The idea that women need to sacrifice themselves to be a good mum? It's a lie
The idea that women need to sacrifice themselves to be a good mum? It's a lie Image Credit: Shutterstock

Parenting ‘experts’ most often focus on what parents can do for their children—how to toilet train, how to deal with fussy eaters, how to get a good bedtime routine, how to manage screen time etc. Very rarely do we have parenting experts talking about the parent’s needs. As a parent myself, who was once a very anxious parent, I understand that we want the best for our children and our families, but I think we often go about that in a counterproductive way.

The maternal sacrifice myth

As parents, we are programmed to nurture and support our children, many times (or most times) at the expense of our own fulfillment and our own dreams. We dig deep, over-schedule, hardly take breaks and collapse at the end of each day—never really getting any appreciation for what we do. How effective is a mother who is not caring for herself? How good can she be if she is not fulfilling her own dreams but only being a facilitator of her child’s dreams? It is as if when we have children something unconscious happens in us that tells us that we have to give up everything we are and everything we want in order to serve our children’s needs and wants.

But what really are we teaching our children when we do this? The wise words of my clinical supervisor ring in my ear “take care of yourself, Saliha, you are modeling self-care for your children.” What am I modeling for my children? Are they seeing self-compassion? Are they seeing a mother who lives a balanced life?

Learning the art of 'taking'

Growing up with a mother that modeled, with perfection, the art of ‘giving,’ I never learned the art of ‘taking’ from someone. I don’t know how to ask for help with grace. I don’t know how much or how little to take so I don’t deplete the other person. I am a masterful giver but a sloppy-taker. This way of being has resulted in periods of depression and care-giver burnout for me (yes there is such a thing as burning out from caring).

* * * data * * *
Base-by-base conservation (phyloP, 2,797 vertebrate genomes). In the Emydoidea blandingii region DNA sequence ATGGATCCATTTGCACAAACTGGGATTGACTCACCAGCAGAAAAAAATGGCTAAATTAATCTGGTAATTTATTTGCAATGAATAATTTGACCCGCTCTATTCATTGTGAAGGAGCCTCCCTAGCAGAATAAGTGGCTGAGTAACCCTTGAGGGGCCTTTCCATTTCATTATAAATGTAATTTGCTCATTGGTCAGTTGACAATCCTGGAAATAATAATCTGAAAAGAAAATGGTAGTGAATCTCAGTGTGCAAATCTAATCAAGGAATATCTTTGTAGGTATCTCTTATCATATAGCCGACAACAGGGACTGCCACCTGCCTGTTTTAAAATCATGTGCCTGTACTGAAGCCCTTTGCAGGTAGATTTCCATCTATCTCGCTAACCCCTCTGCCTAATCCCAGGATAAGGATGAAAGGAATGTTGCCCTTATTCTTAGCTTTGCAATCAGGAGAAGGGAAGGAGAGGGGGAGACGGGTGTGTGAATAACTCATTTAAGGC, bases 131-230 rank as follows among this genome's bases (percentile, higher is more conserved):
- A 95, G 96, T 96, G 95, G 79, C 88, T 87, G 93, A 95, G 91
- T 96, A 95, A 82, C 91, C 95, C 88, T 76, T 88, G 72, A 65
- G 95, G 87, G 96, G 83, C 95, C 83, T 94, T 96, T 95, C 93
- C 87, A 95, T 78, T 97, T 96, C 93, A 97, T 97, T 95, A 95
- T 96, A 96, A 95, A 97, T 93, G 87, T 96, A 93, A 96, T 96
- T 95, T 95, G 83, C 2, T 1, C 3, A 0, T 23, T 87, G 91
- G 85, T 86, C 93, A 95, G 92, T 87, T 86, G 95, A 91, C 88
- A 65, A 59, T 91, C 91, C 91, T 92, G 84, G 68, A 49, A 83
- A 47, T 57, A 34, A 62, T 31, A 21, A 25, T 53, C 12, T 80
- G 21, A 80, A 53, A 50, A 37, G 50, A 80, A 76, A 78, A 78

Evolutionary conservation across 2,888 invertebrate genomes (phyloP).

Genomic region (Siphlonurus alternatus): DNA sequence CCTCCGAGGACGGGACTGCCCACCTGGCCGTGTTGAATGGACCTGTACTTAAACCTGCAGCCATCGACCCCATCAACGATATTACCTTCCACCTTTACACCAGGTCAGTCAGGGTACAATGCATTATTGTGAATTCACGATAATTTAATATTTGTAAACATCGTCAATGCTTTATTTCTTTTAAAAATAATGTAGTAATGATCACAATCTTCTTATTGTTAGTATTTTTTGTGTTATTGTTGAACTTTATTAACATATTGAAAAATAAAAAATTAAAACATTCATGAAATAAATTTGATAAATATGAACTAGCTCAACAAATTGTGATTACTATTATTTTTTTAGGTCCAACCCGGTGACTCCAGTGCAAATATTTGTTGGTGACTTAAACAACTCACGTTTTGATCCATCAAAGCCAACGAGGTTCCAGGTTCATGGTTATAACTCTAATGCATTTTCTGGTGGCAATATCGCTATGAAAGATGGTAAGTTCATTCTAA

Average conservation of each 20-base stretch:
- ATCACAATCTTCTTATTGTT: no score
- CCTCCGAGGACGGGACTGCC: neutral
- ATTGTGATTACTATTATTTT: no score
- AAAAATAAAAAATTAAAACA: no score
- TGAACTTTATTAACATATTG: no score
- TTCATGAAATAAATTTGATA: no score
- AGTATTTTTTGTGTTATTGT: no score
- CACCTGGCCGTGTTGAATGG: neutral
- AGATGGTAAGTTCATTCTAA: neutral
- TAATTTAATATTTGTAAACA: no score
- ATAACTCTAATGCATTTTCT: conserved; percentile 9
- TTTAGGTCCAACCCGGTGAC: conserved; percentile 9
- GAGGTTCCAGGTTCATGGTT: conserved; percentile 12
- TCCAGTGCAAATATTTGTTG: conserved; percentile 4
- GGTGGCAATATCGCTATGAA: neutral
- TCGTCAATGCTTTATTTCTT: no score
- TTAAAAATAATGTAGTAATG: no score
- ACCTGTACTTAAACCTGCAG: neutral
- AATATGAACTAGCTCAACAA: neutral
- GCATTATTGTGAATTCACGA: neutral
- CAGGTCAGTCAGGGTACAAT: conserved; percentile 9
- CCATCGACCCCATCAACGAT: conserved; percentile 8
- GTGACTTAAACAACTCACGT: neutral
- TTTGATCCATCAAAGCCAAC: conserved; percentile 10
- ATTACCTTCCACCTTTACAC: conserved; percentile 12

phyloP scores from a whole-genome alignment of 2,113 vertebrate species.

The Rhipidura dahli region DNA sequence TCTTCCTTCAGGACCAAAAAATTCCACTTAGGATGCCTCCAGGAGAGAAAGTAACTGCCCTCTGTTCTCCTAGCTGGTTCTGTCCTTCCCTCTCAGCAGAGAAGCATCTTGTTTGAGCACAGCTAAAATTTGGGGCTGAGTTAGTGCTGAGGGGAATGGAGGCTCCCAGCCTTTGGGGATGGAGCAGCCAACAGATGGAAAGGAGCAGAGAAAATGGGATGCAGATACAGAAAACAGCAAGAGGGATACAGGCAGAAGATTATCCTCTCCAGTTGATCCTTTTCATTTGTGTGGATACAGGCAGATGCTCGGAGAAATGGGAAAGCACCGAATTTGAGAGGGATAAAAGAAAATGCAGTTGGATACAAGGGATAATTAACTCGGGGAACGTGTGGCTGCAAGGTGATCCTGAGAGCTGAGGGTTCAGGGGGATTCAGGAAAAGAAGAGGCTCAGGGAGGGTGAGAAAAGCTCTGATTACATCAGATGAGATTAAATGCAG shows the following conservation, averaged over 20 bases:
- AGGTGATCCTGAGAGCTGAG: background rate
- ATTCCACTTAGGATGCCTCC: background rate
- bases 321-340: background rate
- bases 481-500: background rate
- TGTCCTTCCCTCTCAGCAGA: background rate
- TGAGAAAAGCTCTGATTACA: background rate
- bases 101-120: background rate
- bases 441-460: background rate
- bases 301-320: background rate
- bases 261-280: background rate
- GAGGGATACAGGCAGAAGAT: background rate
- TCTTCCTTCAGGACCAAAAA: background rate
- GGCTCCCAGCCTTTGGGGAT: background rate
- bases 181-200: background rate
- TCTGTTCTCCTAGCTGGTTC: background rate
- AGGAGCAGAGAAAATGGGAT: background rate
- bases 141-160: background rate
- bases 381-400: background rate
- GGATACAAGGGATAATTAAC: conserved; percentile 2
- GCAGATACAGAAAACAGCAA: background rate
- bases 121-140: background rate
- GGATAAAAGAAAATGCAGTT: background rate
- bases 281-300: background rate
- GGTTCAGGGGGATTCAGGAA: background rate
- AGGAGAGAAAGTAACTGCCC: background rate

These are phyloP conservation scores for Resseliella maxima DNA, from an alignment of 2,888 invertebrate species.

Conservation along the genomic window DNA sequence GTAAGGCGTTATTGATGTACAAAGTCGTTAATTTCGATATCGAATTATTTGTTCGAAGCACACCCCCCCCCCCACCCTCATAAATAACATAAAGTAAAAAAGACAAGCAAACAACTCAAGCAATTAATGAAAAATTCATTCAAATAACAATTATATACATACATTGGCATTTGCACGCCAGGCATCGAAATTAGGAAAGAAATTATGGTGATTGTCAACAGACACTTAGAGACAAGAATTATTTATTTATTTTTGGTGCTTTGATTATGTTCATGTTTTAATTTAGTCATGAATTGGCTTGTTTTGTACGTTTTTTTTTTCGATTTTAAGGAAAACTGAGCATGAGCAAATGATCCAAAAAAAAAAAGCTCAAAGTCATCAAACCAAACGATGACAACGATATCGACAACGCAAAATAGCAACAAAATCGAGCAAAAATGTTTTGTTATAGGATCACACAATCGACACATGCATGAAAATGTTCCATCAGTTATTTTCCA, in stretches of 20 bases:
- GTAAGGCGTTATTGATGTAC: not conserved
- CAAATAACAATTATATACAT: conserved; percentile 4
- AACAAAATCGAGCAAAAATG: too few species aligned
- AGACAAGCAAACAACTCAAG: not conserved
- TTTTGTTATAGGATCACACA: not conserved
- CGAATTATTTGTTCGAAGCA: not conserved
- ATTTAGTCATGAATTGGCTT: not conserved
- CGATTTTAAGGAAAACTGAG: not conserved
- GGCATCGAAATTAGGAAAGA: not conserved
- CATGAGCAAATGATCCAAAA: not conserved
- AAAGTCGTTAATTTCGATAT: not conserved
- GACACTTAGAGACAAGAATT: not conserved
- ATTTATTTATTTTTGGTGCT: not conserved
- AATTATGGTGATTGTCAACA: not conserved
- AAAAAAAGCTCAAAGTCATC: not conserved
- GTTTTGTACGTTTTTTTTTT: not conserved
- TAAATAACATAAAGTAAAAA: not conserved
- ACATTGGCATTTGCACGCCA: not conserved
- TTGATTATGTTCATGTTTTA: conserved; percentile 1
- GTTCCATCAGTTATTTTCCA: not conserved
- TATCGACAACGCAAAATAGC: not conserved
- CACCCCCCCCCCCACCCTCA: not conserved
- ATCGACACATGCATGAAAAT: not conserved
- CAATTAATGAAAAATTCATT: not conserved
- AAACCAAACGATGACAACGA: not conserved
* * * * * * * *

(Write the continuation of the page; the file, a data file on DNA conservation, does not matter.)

Yes, there were times and moments where others gave to me and nurtured me, but I had put myself at their mercy and absolved myself of taking any responsibility for asking from anyone for many reasons. 1. Because I told myself that it was better to give than to take; 2. It’s easier to wait for someone to give then for me to ask; 3. I didn’t know the language of taking. But a few years into my many caring roles (ie my career as a psychologist, a mother of four, as well as a sister, daughter, and friend) I am learning that I have to take ownership of my own care also. This will only make me a fulfilled caregiver and a better role model for those around me.

Responsibility to yourself and your kids

As a parent, it is not our responsibility just to give the best to our children; it is also our responsibility to be the best that we can be. And I believe this starts with giving to ourselves first—mind, body, and soul. Being reminded now of the metaphor of the falling mask in times of a lack of oxygen on the plane: “if you are traveling with the young or elderly, make sure you put the mask on yourself first.” Thus, I have made a decision to teach something different to my children. I want them to learn the give and take of life and relationships. I want them to learn the language of taking what they need. I want them to have compassion and mercy for themselves. I want them to live their own dreams while they have a family. But first I have to start with doing that for myself.

Dr Saliha Afridi is a clinical psychologist, founder of The LightHouse Arabia, and mum to four kids aged 6 t 15
Dr Saliha Afridi is a clinical psychologist, founder of The LightHouse Arabia, and mum to four kids aged 6 t 15 Image Credit: Supplied